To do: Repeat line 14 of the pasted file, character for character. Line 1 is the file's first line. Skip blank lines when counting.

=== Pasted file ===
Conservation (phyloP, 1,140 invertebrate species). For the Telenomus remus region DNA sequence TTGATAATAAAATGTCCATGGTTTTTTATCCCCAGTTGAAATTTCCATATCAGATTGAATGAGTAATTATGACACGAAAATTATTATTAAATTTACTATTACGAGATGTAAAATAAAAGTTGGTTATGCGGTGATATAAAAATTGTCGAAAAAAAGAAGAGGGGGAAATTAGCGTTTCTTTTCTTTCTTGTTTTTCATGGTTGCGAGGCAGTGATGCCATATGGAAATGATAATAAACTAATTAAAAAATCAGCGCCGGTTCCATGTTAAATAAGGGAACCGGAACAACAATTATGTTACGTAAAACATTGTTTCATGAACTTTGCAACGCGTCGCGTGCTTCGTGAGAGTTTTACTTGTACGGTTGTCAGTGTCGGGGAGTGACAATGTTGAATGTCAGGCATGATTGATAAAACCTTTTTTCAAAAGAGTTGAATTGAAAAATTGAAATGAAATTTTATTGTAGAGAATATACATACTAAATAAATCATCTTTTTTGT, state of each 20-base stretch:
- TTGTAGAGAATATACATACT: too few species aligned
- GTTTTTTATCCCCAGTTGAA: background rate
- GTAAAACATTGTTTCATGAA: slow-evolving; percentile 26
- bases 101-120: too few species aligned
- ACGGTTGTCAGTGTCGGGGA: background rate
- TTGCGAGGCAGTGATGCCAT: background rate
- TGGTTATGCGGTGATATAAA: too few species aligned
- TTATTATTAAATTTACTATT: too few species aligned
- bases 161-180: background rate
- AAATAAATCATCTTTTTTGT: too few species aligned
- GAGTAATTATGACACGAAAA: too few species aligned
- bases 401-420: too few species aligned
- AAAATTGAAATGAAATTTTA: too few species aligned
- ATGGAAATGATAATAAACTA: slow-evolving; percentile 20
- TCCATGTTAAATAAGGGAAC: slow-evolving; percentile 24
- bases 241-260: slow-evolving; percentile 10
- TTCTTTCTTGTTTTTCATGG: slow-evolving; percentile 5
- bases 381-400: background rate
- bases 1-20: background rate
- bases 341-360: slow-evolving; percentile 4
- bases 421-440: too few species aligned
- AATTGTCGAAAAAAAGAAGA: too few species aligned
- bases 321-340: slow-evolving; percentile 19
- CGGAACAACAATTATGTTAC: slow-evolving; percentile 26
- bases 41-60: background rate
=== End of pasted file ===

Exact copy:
- AAAATTGAAATGAAATTTTA: too few species aligned